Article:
Hiro Takes A Trip: The Racialicious Review of Heroes 3.8

by Special Correspondent Arturo R. García, also posted at The Instant Callback

This week’s episode, “Villains,” was chock-full of … well, it was supposed to be meaningful information. Through the portal of Hiro’s “spirit walk” through Flashback Town, we learned that:

Mister Petrelli is and has been the Big Bad: Not only was Arthur in league with Linderman as part of the original group of Heroes, but apparently Linderman was little more than a crony for Mr. P. It was Arthur who masterminded the attempt on Nathan’s second wife’s life in Season 1; it was Arthur who pushed for the destruction of New York City that same year; and it was Arthur who apparently created the take-no-prisoners persona we’ve seen in Angela, as he mentally subjugated her until she was freed by Linderman.

Elle and Sylar weren’t always crazy: Despite being established as batsh-t crazy over the course of the series, this episode we were taught that really, both were well-meaning kids before each was undone, Gabriel by “The Hunger,” and a misguided crush on her, and Elle by the realization that Primatech was bad people.

Claire has yet another super-powered relative: For reasons yet unknown, a fair portion of the episode focused on her biological mom, Meredith, and her brother … Flint. She’s quickly established as the brains of the outfit, and is recruited by Primatech agent Thompson – E-ROB ON THE JOB! — for a spot on the team, while Flint is incarcerated in Level 5 with promises of training of his own. Eventually, Meredith breaks them both loose, yet Thompson, previously established as an amoral Primatech loyalist, lets her escape after learning Meredith has no idea Claire is still alive.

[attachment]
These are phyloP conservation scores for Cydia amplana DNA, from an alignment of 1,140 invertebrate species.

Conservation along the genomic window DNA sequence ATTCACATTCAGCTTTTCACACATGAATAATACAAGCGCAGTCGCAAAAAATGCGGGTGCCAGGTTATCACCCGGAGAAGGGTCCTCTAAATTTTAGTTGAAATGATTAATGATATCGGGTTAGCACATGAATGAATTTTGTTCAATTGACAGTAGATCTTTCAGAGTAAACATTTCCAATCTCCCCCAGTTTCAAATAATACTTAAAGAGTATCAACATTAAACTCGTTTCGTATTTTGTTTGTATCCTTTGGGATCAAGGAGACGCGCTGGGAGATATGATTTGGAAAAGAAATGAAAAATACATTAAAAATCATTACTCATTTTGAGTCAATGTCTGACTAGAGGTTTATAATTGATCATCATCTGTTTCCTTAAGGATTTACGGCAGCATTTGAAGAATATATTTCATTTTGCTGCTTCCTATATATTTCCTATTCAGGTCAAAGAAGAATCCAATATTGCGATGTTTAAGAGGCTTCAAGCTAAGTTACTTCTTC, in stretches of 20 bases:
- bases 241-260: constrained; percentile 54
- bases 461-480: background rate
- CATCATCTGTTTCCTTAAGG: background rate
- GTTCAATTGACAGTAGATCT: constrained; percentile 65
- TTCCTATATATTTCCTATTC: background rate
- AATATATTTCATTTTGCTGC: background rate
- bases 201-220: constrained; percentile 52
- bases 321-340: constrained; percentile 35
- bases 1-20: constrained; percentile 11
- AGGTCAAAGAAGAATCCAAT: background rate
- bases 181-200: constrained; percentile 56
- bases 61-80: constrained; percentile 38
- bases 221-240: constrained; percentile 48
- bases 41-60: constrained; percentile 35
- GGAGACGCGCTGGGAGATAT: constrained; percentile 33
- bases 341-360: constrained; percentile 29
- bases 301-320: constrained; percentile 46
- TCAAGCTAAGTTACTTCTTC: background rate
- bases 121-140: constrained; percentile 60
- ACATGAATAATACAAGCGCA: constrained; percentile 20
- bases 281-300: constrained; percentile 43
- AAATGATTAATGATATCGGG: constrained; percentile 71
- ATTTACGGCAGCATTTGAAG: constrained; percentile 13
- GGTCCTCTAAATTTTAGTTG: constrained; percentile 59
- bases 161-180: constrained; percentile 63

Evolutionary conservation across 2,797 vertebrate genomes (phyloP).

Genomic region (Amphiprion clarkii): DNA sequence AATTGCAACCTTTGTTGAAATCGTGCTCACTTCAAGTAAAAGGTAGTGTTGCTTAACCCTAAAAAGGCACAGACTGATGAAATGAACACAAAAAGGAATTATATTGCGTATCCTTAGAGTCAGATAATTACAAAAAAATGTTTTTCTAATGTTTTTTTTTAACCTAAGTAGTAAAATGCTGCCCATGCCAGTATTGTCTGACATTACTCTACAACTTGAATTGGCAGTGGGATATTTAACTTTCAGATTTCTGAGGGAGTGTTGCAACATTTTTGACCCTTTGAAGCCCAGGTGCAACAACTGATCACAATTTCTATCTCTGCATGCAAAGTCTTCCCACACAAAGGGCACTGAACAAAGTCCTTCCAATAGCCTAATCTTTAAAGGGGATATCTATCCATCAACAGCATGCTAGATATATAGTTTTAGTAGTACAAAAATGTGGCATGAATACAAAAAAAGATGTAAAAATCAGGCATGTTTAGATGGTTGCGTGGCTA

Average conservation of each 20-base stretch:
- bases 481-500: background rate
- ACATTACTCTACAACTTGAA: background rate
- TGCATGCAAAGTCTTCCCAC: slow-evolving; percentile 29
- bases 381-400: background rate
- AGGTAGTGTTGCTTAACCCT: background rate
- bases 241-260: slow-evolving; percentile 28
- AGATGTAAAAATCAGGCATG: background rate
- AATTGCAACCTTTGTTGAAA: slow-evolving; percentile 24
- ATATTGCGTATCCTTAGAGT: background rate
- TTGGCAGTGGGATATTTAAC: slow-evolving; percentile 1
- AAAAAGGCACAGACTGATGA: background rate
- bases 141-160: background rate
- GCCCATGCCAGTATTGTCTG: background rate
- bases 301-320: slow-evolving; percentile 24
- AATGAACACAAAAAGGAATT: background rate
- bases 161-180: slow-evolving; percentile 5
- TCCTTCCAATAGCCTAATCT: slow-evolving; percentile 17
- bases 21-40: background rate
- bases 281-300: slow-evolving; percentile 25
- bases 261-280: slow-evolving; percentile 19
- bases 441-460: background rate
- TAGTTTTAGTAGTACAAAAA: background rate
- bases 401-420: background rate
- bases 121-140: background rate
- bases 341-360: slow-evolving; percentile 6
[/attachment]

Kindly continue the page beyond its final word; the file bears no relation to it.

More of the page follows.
Usutu can’t escape his own destiny: More on that in a bit.

Coming off the election week hiatus, “Villains” was probably meant to be equal parts palate-cleanser, fun semi-annual time-travel story, and set-up for future story arcs. Instead, it came off as the flattest of the series’ temporal adventures, and undermined several existing characters in the name of “providing depth.” Sylar as a hurt geek? Elle as a disillusioned nutcase? Linderman as a conflicted soul? Sometimes, bad guys need to be bad, period. The stink of sentimentality (toward white characters, anyway) continues to grow on this show, and at a time when it can ill afford to alienate more viewers.

The Racialicious Scorecard:
Usutu: So, his purpose was to point Hiro back toward a primary storyline before serving as yet another example of Mr. Petrelli’s EEEEEVILness. At least the writers were kind enough to let Hiro name-check Usutu before we saw the corpse.

Hiro + Ando: Not much to do but hit the Happy Paste. Will Ando be able to stop Arthur from deep-frying Hiro’s brain?

The Haitian: Shows up at Mrs. Petrelli’s request to neutralize Arthur, thus establishing not only his service to the Company, but his potential as one of the few metahumans who could stand up to Il Capo Di Capos.

MIA: Practically everybody else, though we see Suresh during his cab-driving, non-arachnid days.

Next Week: The forecast calls for an eclipse. What will happen? Who packed their suntan lotion?

Previously: Racialicious Heroes Archive